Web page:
Republican Fred Upton says he'll vote to impeach Trump

Longtime Rep. Fred UptonFrederick (Fred) Stephen UptonUpton becomes first member of Congress to vote to impeach two presidents The Hill's Morning Report - Trump impeached again; now what? Kinzinger says he is 'in total peace' after impeachment vote MORE (R-Mich.) has joined a growing number of House Republicans in saying he plans to vote to impeach President TrumpDonald TrumpIran's leader vows 'revenge,' posting an image resembling Trump Former Sanders spokesperson: Biden 'backing away' from 'populist offerings' Justice Dept. to probe sudden departure of US attorney in Atlanta after Trump criticism MORE on Wednesday following a deadly riot by a mob of his supporters at the U.S. Capitol last week. 

“Today the President characterized his inflammatory rhetoric at last Wednesday’s rally as ‘totally appropriate,’ and he expressed no regrets for last week’s violent insurrection at the U.S. Capitol,” Upton said in a statement Tuesday.

“This sends exactly the wrong signal to those of us who support the very core of our democratic principles and took a solemn oath to the Constitution,” he said. “I would have preferred a bipartisan, formal censure rather than a drawn-out impeachment process. I fear this will now interfere with important legislative business and a new Biden Administration. But it is time to say: Enough is enough.”


Upton went on to say that Congress must hold Trump “to account and send a clear message that our country cannot and will not tolerate any effort by any president to impede the peaceful transfer of power from one President to the next.”

“Thus, I will vote to impeach,” his statement concludes.

House Democrats introduced an impeachment article against Trump on Monday that charged him with “willfully inciting violence against the Government of the United States” after a pro-Trump mob stormed the Capitol and clashed with law enforcement officials in riot that left at least five people dead last week.

He told his supporters ahead of the rally on Twitter weeks before to gather in the nation’s capitol as Congress was scheduled to certify votes by the Electoral College affirming President-elect Joe BidenJoe BidenRev. Barber says best way to undercut extremism is with honesty Biden requires international travelers to quarantine upon arrival to US Overnight Defense: House approves waiver for Biden's Pentagon nominee | Biden to seek five-year extension of key arms control pact with Russia | Two more US service members killed by COVID-19 MORE won the race.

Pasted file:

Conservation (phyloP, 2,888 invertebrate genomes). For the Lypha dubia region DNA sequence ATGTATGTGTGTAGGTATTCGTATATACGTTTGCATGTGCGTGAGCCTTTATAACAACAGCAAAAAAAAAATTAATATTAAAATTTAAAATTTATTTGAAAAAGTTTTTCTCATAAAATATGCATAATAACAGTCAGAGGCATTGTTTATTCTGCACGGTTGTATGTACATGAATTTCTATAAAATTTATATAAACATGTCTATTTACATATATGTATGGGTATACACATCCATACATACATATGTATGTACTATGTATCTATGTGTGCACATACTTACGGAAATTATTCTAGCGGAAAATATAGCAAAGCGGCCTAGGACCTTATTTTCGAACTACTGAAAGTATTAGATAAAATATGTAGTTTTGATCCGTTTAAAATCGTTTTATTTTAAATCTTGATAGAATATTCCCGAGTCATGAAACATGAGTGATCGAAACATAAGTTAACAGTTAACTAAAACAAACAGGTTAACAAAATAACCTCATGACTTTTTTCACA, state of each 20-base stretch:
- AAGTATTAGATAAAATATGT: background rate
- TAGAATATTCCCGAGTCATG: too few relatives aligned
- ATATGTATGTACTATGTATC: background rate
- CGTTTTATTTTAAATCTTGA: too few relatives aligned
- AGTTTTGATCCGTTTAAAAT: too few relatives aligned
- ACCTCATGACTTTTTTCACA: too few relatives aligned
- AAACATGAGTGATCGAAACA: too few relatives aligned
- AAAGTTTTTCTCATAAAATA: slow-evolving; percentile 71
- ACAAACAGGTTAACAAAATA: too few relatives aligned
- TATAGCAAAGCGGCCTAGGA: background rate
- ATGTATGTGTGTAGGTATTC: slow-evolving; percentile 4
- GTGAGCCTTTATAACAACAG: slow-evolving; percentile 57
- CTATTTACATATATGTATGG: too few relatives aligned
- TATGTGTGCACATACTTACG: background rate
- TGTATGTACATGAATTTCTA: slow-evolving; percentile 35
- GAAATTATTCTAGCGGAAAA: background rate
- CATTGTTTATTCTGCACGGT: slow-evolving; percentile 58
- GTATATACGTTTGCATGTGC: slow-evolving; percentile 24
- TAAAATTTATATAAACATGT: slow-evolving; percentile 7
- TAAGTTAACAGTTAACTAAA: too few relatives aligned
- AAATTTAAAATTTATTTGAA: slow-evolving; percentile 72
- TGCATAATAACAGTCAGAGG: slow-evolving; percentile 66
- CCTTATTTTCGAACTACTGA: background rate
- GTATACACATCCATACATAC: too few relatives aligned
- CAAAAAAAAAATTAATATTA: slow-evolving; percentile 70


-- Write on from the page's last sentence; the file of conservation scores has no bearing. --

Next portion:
“Big protest in D.C. on January 6th. Be there, will be wild!” he tweeted on Dec. 19 as he continued to spread disputed claims about the November election.


He also repeated false claims about the race in comments to supporters outside the White House last week and told them to march to the Capitol. “If you don’t fight like hell you’re not going to have a country anymore,” he said during the speech.

Trump hasn't publicly acknowledged his role in last week’s riot. He also claimed on Tuesday that the remarks he made shortly before some of his supporters stormed the Capitol last week were “totally appropriate.”

"They've analyzed my speech and my words and my final paragraph, my final sentence, and everybody, to the T, thought it was totally appropriate," Trump told the press.

Trump has been met with fierce blowback from both sides of the aisle in the aftermath of the riot, with a handful of Republicans leaders coming out in support of his second impeachment.

House Republican Conference Chair Liz CheneyElizabeth (Liz) Lynn CheneyFor Biden, a Senate trial could aid bipartisanship around COVID relief McCarthy supports Cheney remaining in leadership amid calls for her to step down Budowsky: Democracy won, Trump lost, President Biden inaugurated MORE (Wyo.), who serves as the lower chamber’s No. 3 Republican, on Tuesday became the first member of House GOP leadership to support the impeachment effort.


Cheney said in a statement that Trump had “summoned this mob, assembled the mob, and lit the flame of this attack,” adding: “Everything that followed was his doing. None of this would have happened without the President.”

Rep. John KatkoJohn Michael KatkoRep. John Katko: Why I became the first Republican lawmaker to support impeachment NY Republican says cybersecurity will be a high priority for Homeland Security panel Upton becomes first member of Congress to vote to impeach two presidents MORE (R-N.Y.) also announced plans to vote for Trump’s impeachment Tuesday, along with Rep. Adam KinzingerAdam Daniel KinzingerBudowsky: Democracy won, Trump lost, President Biden inaugurated Upton becomes first member of Congress to vote to impeach two presidents The Hill's Morning Report - Trump impeached again; now what? MORE (R-Ill.).

Other Republicans have also indicated openness to the impeachment effort. Among those are newly sworn-in Rep. Peter Meijer, another Michigan Republican, who said on Monday that he’s “strongly considering” supporting the move.